With the long-awaited release of a paperback edition and a film in the works by Universal Studios for 2013 (with Selena Gomez cast as Hannah Baker), Thirteen Reasons Why (a.k.a. Th1rteen R3asons Why) has been enjoying a resurgence and rediscovery among those who discovered it four years ago. Good.
The book, written by Jay Asher, is powerful. Even among those who hate the book, Thirteen Reasons Why leaves an imprint.
The love (and hate) for it is what makes it art, a daring and unconventional approach to story telling that sounds even better and more haunting as an audiobook, adding clarity to exactly how Baker might have told her story.
The book, like it describes poetry, contains puzzles within puzzles.
As a conversation starter, few books leave as much room open to be dissected, discussed, deconstructed, and applied to any number of messages that may or may not be found inside. Some people have given it an assignment to be about suicide, bullying, acceptance, trust, rumors, reputation, and any number of other topics that people bring with them.
Sure, there is wiggle room to discuss any of those topics as they relate to the book. But, to make the book about any of these things, people bring much more into it than what exists on the page. As literature, the root of the story is much simpler.
Asher himself has shared its meaning on several occasions. And, in his own voice, points to a single line or two by his character Hannah Baker: "No one knows for certain how much of an impact they have on the lives of other people. Often we have no clue."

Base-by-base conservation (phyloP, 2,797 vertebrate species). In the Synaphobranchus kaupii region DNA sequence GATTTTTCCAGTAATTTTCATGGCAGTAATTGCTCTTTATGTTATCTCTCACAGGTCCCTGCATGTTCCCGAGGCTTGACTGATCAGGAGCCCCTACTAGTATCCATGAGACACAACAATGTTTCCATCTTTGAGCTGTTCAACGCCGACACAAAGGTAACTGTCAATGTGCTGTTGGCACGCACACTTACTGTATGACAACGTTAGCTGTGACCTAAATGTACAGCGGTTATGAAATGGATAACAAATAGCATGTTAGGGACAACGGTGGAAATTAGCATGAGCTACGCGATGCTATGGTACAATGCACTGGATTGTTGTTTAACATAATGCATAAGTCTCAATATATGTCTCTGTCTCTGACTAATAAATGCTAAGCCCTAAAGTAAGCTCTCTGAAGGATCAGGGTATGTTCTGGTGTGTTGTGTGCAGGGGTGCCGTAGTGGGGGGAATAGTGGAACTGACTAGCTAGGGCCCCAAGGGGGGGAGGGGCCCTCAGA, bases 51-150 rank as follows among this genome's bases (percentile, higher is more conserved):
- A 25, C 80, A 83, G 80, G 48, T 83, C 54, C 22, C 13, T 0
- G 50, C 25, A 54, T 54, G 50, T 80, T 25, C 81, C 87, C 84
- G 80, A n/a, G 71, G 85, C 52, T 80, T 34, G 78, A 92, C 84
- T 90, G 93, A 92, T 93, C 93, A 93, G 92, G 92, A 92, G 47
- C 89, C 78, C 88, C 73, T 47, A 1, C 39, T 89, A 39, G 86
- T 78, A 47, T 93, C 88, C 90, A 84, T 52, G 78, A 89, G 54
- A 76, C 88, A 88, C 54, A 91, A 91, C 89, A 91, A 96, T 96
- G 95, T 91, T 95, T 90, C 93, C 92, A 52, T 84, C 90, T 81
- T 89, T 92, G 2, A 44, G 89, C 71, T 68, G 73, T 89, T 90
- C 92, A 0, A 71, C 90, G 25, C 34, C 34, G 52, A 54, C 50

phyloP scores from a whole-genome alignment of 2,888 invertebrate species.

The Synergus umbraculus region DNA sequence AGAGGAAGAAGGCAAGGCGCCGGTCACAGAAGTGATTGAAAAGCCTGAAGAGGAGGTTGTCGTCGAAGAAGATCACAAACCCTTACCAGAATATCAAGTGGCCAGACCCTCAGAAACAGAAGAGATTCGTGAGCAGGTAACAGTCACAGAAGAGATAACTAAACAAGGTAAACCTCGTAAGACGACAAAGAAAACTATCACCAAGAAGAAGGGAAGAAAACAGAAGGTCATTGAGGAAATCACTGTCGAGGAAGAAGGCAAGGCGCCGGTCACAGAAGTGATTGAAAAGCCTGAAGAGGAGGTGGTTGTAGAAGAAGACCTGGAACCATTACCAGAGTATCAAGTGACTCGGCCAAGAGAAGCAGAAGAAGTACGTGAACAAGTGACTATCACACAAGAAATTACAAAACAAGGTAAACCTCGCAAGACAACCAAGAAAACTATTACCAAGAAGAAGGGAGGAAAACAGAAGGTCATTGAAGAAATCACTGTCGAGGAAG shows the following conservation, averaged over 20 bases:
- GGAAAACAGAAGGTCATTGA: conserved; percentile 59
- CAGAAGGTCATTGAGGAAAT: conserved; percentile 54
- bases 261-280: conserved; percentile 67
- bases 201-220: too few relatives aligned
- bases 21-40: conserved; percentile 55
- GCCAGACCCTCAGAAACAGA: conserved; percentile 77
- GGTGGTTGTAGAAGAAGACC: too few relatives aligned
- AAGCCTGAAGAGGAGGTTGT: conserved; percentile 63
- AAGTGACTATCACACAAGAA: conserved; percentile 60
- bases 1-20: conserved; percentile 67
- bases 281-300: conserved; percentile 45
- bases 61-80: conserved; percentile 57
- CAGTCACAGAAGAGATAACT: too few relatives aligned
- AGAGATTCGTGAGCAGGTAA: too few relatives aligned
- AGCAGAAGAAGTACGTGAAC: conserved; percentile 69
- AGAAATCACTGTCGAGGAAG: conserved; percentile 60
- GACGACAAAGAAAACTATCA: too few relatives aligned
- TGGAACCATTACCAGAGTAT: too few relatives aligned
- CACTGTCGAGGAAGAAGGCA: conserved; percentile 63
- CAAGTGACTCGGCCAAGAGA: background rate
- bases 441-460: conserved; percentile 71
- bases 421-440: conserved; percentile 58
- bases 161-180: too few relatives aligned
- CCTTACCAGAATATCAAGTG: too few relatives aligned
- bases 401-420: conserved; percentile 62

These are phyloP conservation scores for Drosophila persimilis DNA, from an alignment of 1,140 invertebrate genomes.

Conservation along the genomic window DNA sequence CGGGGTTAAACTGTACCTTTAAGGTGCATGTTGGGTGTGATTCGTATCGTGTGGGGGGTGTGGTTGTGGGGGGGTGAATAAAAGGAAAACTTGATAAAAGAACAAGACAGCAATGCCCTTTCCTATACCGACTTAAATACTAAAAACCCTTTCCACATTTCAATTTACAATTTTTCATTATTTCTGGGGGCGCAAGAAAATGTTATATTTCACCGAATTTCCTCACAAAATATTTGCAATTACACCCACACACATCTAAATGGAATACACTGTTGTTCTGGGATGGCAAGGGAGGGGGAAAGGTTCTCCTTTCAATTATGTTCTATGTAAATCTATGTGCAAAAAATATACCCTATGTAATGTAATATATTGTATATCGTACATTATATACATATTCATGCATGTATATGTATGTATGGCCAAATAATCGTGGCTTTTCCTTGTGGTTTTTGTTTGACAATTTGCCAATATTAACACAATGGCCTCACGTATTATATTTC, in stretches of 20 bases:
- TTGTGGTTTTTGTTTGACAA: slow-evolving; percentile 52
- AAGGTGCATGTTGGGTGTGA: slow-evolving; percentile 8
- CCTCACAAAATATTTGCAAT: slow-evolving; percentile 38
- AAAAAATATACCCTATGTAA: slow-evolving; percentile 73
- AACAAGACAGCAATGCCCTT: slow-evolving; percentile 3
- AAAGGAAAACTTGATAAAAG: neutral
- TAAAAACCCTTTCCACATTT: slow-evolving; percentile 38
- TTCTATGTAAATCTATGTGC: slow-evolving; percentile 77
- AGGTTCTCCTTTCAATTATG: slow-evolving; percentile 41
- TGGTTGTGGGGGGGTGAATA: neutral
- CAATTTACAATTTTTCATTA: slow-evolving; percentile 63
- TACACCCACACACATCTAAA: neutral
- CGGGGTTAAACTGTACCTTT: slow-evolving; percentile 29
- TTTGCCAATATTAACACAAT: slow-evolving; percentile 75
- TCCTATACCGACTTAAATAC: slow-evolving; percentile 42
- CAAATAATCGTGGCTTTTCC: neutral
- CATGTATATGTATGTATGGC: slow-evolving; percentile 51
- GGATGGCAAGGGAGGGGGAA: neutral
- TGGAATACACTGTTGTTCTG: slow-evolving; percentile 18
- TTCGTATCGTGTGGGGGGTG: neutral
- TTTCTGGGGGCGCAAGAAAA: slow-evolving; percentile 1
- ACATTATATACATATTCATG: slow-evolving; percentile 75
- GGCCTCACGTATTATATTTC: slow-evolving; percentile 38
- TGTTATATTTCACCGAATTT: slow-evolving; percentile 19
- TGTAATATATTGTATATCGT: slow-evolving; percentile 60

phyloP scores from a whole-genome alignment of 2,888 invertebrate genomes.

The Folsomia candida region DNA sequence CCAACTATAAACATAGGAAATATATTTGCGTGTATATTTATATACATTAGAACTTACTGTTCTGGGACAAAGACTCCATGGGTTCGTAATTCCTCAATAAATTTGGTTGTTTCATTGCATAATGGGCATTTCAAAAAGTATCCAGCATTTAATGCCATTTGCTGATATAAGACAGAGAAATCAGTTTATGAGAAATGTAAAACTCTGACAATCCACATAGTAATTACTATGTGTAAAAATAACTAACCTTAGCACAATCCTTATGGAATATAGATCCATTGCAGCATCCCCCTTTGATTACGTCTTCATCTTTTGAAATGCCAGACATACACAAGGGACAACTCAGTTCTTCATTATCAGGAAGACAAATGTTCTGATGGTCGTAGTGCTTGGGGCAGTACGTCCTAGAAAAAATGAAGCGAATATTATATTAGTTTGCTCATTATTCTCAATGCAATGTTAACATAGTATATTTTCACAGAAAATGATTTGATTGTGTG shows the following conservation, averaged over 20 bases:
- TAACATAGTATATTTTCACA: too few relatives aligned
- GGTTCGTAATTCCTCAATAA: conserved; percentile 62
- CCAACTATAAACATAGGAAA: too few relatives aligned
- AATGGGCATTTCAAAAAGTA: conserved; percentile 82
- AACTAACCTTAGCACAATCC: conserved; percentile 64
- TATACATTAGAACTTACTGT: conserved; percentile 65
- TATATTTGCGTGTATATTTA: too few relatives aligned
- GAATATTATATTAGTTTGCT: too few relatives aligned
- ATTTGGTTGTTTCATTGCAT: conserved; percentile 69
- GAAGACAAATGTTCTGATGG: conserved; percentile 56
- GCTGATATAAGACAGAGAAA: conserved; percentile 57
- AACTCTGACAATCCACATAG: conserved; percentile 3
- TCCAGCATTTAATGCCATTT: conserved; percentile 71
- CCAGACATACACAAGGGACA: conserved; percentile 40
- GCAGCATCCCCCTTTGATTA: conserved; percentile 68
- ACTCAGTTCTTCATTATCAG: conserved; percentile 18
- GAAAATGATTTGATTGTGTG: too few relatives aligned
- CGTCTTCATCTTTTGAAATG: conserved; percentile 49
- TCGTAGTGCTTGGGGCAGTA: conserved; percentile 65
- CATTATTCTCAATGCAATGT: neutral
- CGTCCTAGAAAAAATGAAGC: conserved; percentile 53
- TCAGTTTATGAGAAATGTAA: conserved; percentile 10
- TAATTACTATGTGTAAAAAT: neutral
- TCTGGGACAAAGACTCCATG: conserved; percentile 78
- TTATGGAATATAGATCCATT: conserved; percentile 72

This is important consideration, especially as it relates to discussions among early teens who read it. Because when its message is cast for any other purpose, it becomes misaligned.
Specifically, as a book about bullying, most wounds lack intensity. As a book about suicide, the reasons seem thin. As a book about acceptance, no one is truly shut out. And yet, Asher weaves together a story that can profoundly impact whatever characters someone might relate to, causing them to think about or even rethink their daily actions. Sometimes, even the smallest of them have consequences.
The intriguing and sometimes illuminating story of Thirteen Reasons Why.
On the surface, the premise is interesting if not straightforward. Baker commits suicide, but not before recording a series of cassette tapes that explain the course of events that led up to her decision. Her instructions for the recipients of theses tapes are specific.
If you receive them, she expects, listen to them and discover the role you played, and then pass them along to the next person. If you don't listen to them or pass them along, a second set of cassettes will be released, incriminating everyone who she names, punishing them with public shame, embarrassment, or even criminal charges.
The principal action of the story is played out by protagonist Clay Jensen. He's a shy, bright, and likable California high school student who is surprised to discover a shoebox containing seven cassette tapes on his front doorstep. He then learns that he is one of the people on the list, even though he has no idea how or why she would have included him.